By: Matt Weik
How many of us have desk jobs? Probably a good percentage, right? How many of you feel as though getting up during the day to take a walk would get you called into the boss’s office? Many people feel that way and it’s a problem in today’s workforce. Most people are not taking the time to get up and move throughout the day and it’s causing many American’s the need to go out and buy bigger pants.
A new study could possibly help employers promote health with one simple change—engaging in one “walking meeting” per week. What? I know, I read your mind…..and it’s exactly what you are envisioning. A new study conducted by the University of Miami, Miller School of Medicine has shown that there are several health benefits from having a meeting where all participants are walking together versus sitting in a meeting or conference room.
The American Heart Association recommends that everyone should get at least 150 minutes of physical activity each week (that breaks down to 5 days of physical activity for 30 minutes each day during the week). When you think about it, giving up 30 minutes of your day really isn’t that much. In a 24-hour period we’re talking about roughly 2% of your time. Still can’t seem to find 30 minutes to get active? I bet if you turned off the television at night you’d be able to find the time pretty easily.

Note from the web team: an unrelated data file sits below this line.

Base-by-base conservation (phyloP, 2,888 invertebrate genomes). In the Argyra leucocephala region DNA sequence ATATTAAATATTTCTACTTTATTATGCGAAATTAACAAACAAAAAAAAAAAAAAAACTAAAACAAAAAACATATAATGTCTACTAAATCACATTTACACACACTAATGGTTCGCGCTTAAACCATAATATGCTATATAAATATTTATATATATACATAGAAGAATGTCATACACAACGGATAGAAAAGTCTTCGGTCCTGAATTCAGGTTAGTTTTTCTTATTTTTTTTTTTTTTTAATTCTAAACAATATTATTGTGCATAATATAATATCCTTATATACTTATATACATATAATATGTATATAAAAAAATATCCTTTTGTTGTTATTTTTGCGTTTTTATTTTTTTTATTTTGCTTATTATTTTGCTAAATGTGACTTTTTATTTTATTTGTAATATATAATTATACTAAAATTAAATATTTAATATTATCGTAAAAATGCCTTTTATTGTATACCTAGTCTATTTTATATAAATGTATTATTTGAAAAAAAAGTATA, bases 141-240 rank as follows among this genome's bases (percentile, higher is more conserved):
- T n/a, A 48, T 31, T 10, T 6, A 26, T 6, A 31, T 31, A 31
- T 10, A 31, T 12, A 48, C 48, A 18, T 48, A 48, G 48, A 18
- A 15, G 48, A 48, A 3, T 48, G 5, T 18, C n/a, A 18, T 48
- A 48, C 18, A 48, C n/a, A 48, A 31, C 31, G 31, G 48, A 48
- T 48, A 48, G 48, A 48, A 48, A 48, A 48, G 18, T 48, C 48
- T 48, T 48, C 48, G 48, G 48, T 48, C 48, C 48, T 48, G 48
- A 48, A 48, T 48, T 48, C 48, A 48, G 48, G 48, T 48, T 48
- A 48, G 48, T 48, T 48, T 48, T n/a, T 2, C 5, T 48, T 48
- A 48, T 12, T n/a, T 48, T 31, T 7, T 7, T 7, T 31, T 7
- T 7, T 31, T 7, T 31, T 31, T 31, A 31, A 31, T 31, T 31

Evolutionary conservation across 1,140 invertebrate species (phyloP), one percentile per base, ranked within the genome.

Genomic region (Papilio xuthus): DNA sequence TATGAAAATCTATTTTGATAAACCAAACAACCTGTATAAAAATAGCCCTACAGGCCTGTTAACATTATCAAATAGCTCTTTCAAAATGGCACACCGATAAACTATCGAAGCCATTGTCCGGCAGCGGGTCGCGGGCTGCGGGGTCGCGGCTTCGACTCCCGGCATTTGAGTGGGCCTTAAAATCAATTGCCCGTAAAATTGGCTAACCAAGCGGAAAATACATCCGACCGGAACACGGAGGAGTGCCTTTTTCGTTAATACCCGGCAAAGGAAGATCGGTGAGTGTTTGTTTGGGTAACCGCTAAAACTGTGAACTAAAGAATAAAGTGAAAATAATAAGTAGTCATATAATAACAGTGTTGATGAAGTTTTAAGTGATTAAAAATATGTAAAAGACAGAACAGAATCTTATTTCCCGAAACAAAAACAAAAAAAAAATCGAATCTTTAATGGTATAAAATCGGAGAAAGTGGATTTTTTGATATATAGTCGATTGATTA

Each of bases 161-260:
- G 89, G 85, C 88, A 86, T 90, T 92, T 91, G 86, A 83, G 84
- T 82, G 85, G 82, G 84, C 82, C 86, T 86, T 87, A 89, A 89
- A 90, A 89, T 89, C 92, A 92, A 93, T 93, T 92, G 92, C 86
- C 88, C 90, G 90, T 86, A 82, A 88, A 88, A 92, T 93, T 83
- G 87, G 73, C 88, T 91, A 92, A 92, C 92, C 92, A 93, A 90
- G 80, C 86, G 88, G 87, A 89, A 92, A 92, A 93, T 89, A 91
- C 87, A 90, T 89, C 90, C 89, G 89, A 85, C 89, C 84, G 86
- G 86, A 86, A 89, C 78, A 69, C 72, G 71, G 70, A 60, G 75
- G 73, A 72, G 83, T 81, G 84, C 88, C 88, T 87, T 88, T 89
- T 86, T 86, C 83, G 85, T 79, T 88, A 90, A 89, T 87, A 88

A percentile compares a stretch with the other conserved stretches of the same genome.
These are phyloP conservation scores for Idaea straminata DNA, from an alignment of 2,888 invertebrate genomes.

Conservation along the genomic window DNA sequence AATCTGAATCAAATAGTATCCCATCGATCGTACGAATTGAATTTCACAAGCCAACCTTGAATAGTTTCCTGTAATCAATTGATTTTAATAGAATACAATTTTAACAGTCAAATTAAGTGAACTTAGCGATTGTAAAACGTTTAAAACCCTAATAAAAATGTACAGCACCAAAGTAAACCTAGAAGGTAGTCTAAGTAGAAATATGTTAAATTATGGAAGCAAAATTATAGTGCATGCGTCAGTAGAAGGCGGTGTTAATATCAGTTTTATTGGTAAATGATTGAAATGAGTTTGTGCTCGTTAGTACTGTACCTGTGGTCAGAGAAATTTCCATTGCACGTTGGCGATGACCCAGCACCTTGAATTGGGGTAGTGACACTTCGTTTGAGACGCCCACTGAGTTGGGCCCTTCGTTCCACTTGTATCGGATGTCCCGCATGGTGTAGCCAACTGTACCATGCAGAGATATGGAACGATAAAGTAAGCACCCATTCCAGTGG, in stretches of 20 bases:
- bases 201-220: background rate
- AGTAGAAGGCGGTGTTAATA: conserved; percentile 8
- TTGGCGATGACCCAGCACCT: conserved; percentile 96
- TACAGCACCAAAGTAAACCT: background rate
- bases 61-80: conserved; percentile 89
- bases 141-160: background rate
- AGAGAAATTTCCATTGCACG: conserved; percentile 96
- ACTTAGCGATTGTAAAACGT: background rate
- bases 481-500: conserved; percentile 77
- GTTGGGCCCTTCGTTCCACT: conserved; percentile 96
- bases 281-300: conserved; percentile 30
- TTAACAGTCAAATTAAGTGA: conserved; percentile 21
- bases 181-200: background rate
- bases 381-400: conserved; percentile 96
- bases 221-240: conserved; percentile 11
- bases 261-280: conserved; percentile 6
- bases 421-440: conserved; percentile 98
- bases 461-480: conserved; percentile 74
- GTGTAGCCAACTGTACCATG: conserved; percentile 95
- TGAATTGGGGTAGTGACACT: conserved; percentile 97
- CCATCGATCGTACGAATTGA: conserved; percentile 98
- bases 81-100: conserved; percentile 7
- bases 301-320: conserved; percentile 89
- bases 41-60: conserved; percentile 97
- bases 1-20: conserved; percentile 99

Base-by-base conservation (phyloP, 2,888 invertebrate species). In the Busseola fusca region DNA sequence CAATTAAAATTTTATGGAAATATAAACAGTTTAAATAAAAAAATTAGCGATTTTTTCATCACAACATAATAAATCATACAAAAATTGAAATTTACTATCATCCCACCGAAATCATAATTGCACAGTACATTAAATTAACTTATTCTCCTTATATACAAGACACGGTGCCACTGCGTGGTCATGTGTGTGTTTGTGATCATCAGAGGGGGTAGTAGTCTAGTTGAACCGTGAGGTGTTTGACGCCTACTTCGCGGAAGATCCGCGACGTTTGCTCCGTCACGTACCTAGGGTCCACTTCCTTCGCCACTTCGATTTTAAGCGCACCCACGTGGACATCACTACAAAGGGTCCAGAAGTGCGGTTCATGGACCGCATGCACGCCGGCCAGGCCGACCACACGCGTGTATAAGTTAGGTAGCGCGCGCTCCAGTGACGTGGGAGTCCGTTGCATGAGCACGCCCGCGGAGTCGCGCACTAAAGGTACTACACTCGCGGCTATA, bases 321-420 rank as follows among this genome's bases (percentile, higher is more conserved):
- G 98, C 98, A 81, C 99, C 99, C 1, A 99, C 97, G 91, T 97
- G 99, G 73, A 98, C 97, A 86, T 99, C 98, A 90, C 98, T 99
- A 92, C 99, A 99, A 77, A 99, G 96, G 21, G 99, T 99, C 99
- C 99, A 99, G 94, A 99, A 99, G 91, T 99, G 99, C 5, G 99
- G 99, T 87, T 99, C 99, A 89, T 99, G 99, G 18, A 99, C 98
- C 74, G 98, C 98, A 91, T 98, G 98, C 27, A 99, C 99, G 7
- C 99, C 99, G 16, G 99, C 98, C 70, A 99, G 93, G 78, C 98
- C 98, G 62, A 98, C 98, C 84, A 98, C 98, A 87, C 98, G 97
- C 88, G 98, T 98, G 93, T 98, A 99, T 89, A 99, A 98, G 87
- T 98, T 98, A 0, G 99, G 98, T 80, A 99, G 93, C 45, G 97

A professor at the University said, “Physical activity interventions such as the walking meeting protocol that encourages walking and raises levels of physical activity in the workplace are needed to counter the negative health effects of sedentary behavior.”
White-collar workers from the University of Miami were used as the participants for this study. Each participant wore an accelerometer every work day (Monday through Friday) for three weeks to measure their overall physical activity levels while at work. During this timeframe each participant was engaged in “walking meetings”. What the researchers found was that as the weeks went by, the participant’s activity level increased.
During the first week the average physical activity level of the participants was 107 minutes for the entire week at work. The second week that number went up to 114 minutes and finally on week three it increased again, this time to 117 minutes. Not only can you be productive during meetings, but you can also stay active and improve your overall health.
By getting up and moving throughout the day, you can feel more energized, improve concentration and productivity, burn more calories, and help lower the risk of health problems. Studies have also found that sitting more than six hours a day can have some serious negative health effects—especially as that sedentary lifestyle continues for years.
If an employer has healthier employees, that not only reduces healthcare costs, but it also increases productivity. The lead researcher for this study said, “Walking is known to have tremendous health benefits. Having sedentary, white-collar workers consider walking meetings feasibly suggests that this intervention has the potential to positively influence the health of many individuals.”
Source: The University of Miami, Miller School of Medicine
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